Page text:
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Understanding Cloud Computing
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Understanding Cloud Computing

By: Venkatesa kumar

     Cloud computing is a style of computing in which dynamically scalable and often virtualized resources are provided as a service over the Internet. Users need not have knowledge of, expertise in, or control over the technology infrastructure in the "cloud" that supports them. Cloud computing is a method of delivering hosted services -- Infrastructure-as-a-Service (IaaS), Platform-as-a-Service (PaaS) and Software-as-a-Service (SaaS) – over the Internet in a fast, cost-effective way. The technology has gained popularity in a weakened economy as enterprises seek ways to save money, but as always, this emerging technology presents certain risks, and it could open an organization to security vulnerabilities and threats. 

    The concept generally incorporates combinations of  infrastructure as a service (IaaS) , platform as a service (PaaS), software as a service (SaaS) . Cloud computing services often provide common business applications online that are accessed from a web browser, while the software and data are stored on the servers. Cloud computing can be confused with  Grid computing  which is a form of distributed computing whereby a 'super and virtual computer' is composed of a cluster of networked, loosely-coupled computers, acting in concert to perform very large tasks and  Utility computing – the packaging of computing resources, such as computation and storage, as a metered service similar to a traditional public utility such as electricity


    Cloud computing customers do not generally own the physical infrastructure serving as host to the software platform in question. Instead, they avoid capital expenditure by renting usage from a third-party provider. They consume resources as a service and pay only for resources that they use. Many cloud-computing offerings employ the utility computing model, which is analogous to how traditional utility services (such as electricity) are consumed, while others bill on a subscription basis. Sharing "perishable and intangible" computing power among multiple tenants can improve utilization rates, as servers are not unnecessarily left idle (which can reduce costs significantly while increasing the speed of application development). A side effect of this approach is that overall computer usage rises dramatically, as customers do not have to engineer for peak load limits. Additionally, "increased high-speed bandwidth" makes it possible to receive the same response times from centralized infrastructure at other sites.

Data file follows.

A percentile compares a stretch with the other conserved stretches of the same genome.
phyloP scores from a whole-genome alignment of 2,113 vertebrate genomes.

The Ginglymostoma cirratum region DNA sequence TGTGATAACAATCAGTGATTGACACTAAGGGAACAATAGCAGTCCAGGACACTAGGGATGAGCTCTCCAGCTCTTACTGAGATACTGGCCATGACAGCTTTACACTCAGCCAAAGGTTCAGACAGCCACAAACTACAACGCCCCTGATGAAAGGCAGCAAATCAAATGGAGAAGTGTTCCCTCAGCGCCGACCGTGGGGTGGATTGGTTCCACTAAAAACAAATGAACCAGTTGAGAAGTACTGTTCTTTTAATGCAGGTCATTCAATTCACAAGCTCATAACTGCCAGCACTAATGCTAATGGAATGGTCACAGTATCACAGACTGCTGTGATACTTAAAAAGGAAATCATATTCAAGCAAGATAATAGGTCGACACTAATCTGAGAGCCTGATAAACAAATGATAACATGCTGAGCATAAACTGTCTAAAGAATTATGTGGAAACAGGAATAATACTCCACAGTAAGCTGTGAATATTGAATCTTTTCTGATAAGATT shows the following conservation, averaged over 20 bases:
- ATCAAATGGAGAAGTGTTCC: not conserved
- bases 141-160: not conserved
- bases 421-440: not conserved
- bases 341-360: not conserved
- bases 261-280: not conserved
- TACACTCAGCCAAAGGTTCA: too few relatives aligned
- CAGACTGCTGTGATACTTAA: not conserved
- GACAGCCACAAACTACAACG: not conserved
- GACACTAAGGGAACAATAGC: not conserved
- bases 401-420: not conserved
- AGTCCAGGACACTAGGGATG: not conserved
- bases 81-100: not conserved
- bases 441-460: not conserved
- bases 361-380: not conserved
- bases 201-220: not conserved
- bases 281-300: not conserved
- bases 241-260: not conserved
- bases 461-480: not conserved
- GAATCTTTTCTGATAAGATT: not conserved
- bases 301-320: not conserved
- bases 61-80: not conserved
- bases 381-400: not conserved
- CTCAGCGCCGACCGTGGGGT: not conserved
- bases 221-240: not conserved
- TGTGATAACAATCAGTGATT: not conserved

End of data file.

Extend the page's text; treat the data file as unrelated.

Vmware, Sun Microsystems, IBM, Amazon, Google, Microsoft and Yahoo are some of the major cloud computing service providers. Cloud services are being adopted by individual users through large enterprises including vmware, General Electric and Procter & Gamble.

Cloud computing types

Public cloud

     Public cloud or external cloud describes cloud computing in the traditional mainstream sense, whereby resources are dynamically provisioned on a fine-grained, self-service basis over the Internet, via web applications/web services, from an off-site third-party provider who shares resources and bills on a fine-grained utility computing basis.

Hybrid cloud

     A hybrid cloud environment consisting of multiple internal and/or external providers "will be typical for most enterprises".

Private cloud

     Private cloud and internal cloud are neologisms that some vendors have recently used to describe offerings that emulate cloud computing on private networks. These (typically virtualization automation) products claim to "deliver some benefits of cloud computing without the pitfalls", capitalising on data security, corporate governance, and reliability concerns. They have been criticised on the basis that users "still have to buy, build, and manage them" and as such do not benefit from lower up-front capital costs and less hands-on management, essentially "[lacking] the economic model that makes cloud computing such an intriguing concept".

Cloud Computing and Security Issues

     The benefits of virtualization and cloud computing are transforming the way we look at IT outsourcing for development, testing, and production.  Existing skills, processes, and projects seem to translate naturally to a virtualized environment, and few obstacles seem to impede the adoption of the cloud model for production.  Practitioners and the media alike have touted the potential security issues of virtualization.  The cloud brings with it a layer of additional security considerations, in terms of both technology and process.

     This layer of additional security isn’t necessarily scary or complicated.  But right now, trust in the security of cloud computing is the number one impediment to its growth.  This article takes a look at the cloud from various points of view.  I will compare real-world examples to look at security implications of the Cloud, and show how they integrate with traditional security processes.



About the Author

V.Venkatesa Kumar.

(ArticlesBase SC #1175472)

Article Source: http://www.articlesbase.com/ - Understanding Cloud Computing

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